We are creatures of habit. From the time we rise in the morning, we tend to go through the same routines day after day. Think about it. How different was this morning from yesterday morning? Chances are that as you made your way from the bed to the bathroom, your day began much the same as every day for months. The soap, the toothbrush, the washcloth, the toilet—they are typically approached in the same order.
Now, there is nothing wrong with order. In fact, doing the same things in the same order may even conserve time. But repetition may also foster dullness and, eventually, boredom.
As we’ve already seen, people are innately creative. As we tap into our creative nature, life becomes more exciting and less predictable. For a number of years I have purposely chosen to vary my morning routine at least one day a week simply for the sake of variety. Maybe I have breakfast before shaving rather than afterward. Perhaps I eat breakfast in a suit and tie rather than in my flannel pajamas draped over a V-neck T-shirt. I may even break my grapefruit/Cheerios routine and try something really radical, such as white grape juice and Frosted Flakes. Some people have a routine of eggs, sausage, grits, and sawmill gravy, but for me that is about a once-a-year splurge!
I have enjoyed this bit of morning creativity so much that I have even begun to work it into the rest of my day. Nothing breaks the dullness of the afternoon like a twenty-minute drive to the other side of town to savor two Krispy Kreme doughnuts—with skim milk, of course. After such an outing, I can walk back into the office feeling as though I have been on an adventure.
A growing number of employees are learning the value of such mini-vacations in the middle of the workday. Variety stimulates the mind and creativity livens up what could be a life of monotonous routine.
I would like to suggest that the same principle applies to a love relationship with God. If we do only what comes naturally and express love to God in our usual manner, it is possible that even a relationship with God will become routine. Once while visiting England with my then college-aged son, we spent an afternoon in Salisbury Cathedral. We walked together at first, but soon went our separate ways to linger before stained glass windows, sit and observe sincere worshipers, marvel at the architectural style, and ascend the stairs to view the other side of the vaulted ceilings of the cathedral. As the sun began to set, Derek and I met outside on the grass of the beautiful lawn. Looking toward the cathedral, I asked him, “Would you like to pray?” He responded, “Dad, I have been praying for two hours.”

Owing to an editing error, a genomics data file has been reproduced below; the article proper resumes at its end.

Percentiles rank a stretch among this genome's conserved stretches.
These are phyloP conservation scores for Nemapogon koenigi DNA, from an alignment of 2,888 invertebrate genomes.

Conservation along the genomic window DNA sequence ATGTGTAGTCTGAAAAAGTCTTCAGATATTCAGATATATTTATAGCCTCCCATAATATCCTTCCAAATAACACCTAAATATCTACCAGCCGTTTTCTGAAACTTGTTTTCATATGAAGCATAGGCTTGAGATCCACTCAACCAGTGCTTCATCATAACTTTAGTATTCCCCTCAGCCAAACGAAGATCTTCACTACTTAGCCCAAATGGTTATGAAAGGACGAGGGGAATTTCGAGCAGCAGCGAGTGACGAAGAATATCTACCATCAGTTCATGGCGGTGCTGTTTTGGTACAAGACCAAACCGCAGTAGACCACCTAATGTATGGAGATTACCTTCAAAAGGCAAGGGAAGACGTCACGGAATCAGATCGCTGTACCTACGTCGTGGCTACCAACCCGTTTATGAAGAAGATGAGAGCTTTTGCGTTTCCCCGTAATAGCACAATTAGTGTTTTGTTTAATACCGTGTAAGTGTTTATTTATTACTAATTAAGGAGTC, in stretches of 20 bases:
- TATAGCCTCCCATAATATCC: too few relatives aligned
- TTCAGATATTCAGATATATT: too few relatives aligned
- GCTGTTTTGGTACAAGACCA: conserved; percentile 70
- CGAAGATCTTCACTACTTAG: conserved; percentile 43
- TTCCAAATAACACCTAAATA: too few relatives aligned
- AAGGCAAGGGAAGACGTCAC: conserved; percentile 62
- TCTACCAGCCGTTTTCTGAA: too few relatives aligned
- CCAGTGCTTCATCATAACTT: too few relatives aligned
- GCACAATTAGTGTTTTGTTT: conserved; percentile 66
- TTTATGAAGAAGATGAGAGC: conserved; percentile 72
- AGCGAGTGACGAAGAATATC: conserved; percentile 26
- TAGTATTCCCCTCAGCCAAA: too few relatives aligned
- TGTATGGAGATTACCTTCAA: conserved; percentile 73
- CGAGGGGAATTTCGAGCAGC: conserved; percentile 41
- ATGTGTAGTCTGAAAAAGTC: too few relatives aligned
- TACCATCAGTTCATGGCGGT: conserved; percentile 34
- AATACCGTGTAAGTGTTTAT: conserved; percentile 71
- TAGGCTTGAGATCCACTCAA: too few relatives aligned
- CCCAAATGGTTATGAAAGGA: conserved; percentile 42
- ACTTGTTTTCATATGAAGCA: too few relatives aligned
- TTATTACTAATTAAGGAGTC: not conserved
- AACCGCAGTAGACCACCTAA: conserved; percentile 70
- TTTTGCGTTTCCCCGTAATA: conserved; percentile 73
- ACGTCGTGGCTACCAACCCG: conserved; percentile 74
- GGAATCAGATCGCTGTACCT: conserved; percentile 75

I was silenced by his answer. Don’t misunderstand me; I was deeply moved during the time I had spent in the cathedral. I had invited him to pray because I wanted us to share the afterglow of the experience. But I must be honest; it never occurred to me to pray as I walked through the cathedral. I was too absorbed in structure and form.
I realized that I tended to limit prayer to certain routine boundaries I had established: sitting down or kneeling while closing my eyes and talking to God. My son had discovered a new dialect of prayer, one that involved walking—not only with an open heart but also with open eyes. He taught me a dialect I have enjoyed ever since. Now I often pray aloud as I drive down the freeway (with my eyes open, of course).
Each of the five love languages has many dialects, but many of us have limited ourselves to the few that come naturally to us. I want to encourage you to explore the possibility of enhancing your love relationship with God by learning to speak new dialects of your primary love language. Or if you are really creative, you might try speaking a totally different love language, perhaps one you’ve never spoken before. If God is not limited in the love languages and dialects He speaks, we need not be, either. In true worship, we can learn to honor our Creator in many ways.
Adapted from God Speaks Your Love Language by Gary Chapman (©2018). Published by Moody Publishers. Used with permission.
Gary Chapman - author, speaker, and counselor - has a passion for people and for helping them form lasting relationships. He is the bestselling author of The 5 Love Languages® series and the director of Marriage and Family Life Consultants, Inc. Gary Travels the world presenting seminars, and his radio programs air on more than 400 stations.
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